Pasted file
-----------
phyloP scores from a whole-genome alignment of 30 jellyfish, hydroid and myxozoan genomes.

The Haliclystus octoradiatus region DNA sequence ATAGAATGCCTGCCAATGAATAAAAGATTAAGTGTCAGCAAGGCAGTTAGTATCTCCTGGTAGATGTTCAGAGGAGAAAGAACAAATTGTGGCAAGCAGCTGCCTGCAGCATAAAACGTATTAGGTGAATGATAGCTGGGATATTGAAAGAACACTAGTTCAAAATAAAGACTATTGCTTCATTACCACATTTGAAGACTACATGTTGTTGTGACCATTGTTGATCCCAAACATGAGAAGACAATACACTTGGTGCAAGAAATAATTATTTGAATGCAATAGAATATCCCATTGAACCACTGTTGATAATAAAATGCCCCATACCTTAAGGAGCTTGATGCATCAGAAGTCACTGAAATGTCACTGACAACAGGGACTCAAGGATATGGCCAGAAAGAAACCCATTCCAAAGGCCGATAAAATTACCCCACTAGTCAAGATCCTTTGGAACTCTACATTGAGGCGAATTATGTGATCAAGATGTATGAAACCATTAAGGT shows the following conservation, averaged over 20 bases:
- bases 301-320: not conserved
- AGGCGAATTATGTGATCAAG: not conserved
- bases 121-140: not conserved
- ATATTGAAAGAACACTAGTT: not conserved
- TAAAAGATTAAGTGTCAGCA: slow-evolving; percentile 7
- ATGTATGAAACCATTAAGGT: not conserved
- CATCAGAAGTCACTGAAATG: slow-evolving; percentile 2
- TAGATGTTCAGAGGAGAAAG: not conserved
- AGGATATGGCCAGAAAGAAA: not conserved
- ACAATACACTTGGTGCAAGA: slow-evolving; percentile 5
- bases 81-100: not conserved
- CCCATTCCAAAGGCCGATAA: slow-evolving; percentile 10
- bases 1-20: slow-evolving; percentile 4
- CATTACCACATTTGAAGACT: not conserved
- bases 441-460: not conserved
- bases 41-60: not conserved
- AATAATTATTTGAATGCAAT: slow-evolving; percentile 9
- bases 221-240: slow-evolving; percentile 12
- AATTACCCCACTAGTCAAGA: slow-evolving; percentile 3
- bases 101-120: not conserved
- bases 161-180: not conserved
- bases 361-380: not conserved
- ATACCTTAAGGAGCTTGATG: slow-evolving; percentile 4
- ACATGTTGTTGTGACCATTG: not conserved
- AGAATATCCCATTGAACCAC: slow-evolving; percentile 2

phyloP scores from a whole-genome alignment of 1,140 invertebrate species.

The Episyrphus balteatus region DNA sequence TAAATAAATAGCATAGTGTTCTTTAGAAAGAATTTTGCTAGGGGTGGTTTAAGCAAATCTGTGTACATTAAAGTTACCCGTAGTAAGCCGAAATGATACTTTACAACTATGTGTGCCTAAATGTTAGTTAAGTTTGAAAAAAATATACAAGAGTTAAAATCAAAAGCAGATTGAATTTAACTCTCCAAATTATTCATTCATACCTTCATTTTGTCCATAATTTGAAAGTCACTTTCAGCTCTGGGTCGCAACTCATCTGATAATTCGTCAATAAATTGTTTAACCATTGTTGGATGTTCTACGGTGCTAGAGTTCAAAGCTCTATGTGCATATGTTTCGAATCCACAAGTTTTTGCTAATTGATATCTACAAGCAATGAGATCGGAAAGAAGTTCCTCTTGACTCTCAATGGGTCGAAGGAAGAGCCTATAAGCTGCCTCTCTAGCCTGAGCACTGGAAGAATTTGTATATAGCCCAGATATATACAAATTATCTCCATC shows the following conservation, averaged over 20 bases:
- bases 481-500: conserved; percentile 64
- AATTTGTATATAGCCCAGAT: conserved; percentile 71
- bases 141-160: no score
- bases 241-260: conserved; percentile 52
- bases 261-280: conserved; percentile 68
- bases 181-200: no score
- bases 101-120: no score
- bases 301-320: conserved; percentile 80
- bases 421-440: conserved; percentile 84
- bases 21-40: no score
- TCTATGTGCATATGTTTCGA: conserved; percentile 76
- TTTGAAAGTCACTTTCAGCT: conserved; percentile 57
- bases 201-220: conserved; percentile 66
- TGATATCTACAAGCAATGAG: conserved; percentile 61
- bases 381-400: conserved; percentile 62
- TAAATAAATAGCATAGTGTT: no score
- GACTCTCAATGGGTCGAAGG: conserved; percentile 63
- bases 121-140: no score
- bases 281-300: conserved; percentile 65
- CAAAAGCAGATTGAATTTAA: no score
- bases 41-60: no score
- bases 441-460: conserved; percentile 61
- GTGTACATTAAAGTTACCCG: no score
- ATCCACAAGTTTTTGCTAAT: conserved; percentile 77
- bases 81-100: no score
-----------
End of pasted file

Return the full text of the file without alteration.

phyloP scores from a whole-genome alignment of 30 jellyfish, hydroid and myxozoan genomes.

The Haliclystus octoradiatus region DNA sequence ATAGAATGCCTGCCAATGAATAAAAGATTAAGTGTCAGCAAGGCAGTTAGTATCTCCTGGTAGATGTTCAGAGGAGAAAGAACAAATTGTGGCAAGCAGCTGCCTGCAGCATAAAACGTATTAGGTGAATGATAGCTGGGATATTGAAAGAACACTAGTTCAAAATAAAGACTATTGCTTCATTACCACATTTGAAGACTACATGTTGTTGTGACCATTGTTGATCCCAAACATGAGAAGACAATACACTTGGTGCAAGAAATAATTATTTGAATGCAATAGAATATCCCATTGAACCACTGTTGATAATAAAATGCCCCATACCTTAAGGAGCTTGATGCATCAGAAGTCACTGAAATGTCACTGACAACAGGGACTCAAGGATATGGCCAGAAAGAAACCCATTCCAAAGGCCGATAAAATTACCCCACTAGTCAAGATCCTTTGGAACTCTACATTGAGGCGAATTATGTGATCAAGATGTATGAAACCATTAAGGT shows the following conservation, averaged over 20 bases:
- bases 301-320: not conserved
- AGGCGAATTATGTGATCAAG: not conserved
- bases 121-140: not conserved
- ATATTGAAAGAACACTAGTT: not conserved
- TAAAAGATTAAGTGTCAGCA: slow-evolving; percentile 7
- ATGTATGAAACCATTAAGGT: not conserved
- CATCAGAAGTCACTGAAATG: slow-evolving; percentile 2
- TAGATGTTCAGAGGAGAAAG: not conserved
- AGGATATGGCCAGAAAGAAA: not conserved
- ACAATACACTTGGTGCAAGA: slow-evolving; percentile 5
- bases 81-100: not conserved
- CCCATTCCAAAGGCCGATAA: slow-evolving; percentile 10
- bases 1-20: slow-evolving; percentile 4
- CATTACCACATTTGAAGACT: not conserved
- bases 441-460: not conserved
- bases 41-60: not conserved
- AATAATTATTTGAATGCAAT: slow-evolving; percentile 9
- bases 221-240: slow-evolving; percentile 12
- AATTACCCCACTAGTCAAGA: slow-evolving; percentile 3
- bases 101-120: not conserved
- bases 161-180: not conserved
- bases 361-380: not conserved
- ATACCTTAAGGAGCTTGATG: slow-evolving; percentile 4
- ACATGTTGTTGTGACCATTG: not conserved
- AGAATATCCCATTGAACCAC: slow-evolving; percentile 2

phyloP scores from a whole-genome alignment of 1,140 invertebrate species.

The Episyrphus balteatus region DNA sequence TAAATAAATAGCATAGTGTTCTTTAGAAAGAATTTTGCTAGGGGTGGTTTAAGCAAATCTGTGTACATTAAAGTTACCCGTAGTAAGCCGAAATGATACTTTACAACTATGTGTGCCTAAATGTTAGTTAAGTTTGAAAAAAATATACAAGAGTTAAAATCAAAAGCAGATTGAATTTAACTCTCCAAATTATTCATTCATACCTTCATTTTGTCCATAATTTGAAAGTCACTTTCAGCTCTGGGTCGCAACTCATCTGATAATTCGTCAATAAATTGTTTAACCATTGTTGGATGTTCTACGGTGCTAGAGTTCAAAGCTCTATGTGCATATGTTTCGAATCCACAAGTTTTTGCTAATTGATATCTACAAGCAATGAGATCGGAAAGAAGTTCCTCTTGACTCTCAATGGGTCGAAGGAAGAGCCTATAAGCTGCCTCTCTAGCCTGAGCACTGGAAGAATTTGTATATAGCCCAGATATATACAAATTATCTCCATC shows the following conservation, averaged over 20 bases:
- bases 481-500: conserved; percentile 64
- AATTTGTATATAGCCCAGAT: conserved; percentile 71
- bases 141-160: no score
- bases 241-260: conserved; percentile 52
- bases 261-280: conserved; percentile 68
- bases 181-200: no score
- bases 101-120: no score
- bases 301-320: conserved; percentile 80
- bases 421-440: conserved; percentile 84
- bases 21-40: no score
- TCTATGTGCATATGTTTCGA: conserved; percentile 76
- TTTGAAAGTCACTTTCAGCT: conserved; percentile 57
- bases 201-220: conserved; percentile 66
- TGATATCTACAAGCAATGAG: conserved; percentile 61
- bases 381-400: conserved; percentile 62
- TAAATAAATAGCATAGTGTT: no score
- GACTCTCAATGGGTCGAAGG: conserved; percentile 63
- bases 121-140: no score
- bases 281-300: conserved; percentile 65
- CAAAAGCAGATTGAATTTAA: no score
- bases 41-60: no score
- bases 441-460: conserved; percentile 61
- GTGTACATTAAAGTTACCCG: no score
- ATCCACAAGTTTTTGCTAAT: conserved; percentile 77
- bases 81-100: no score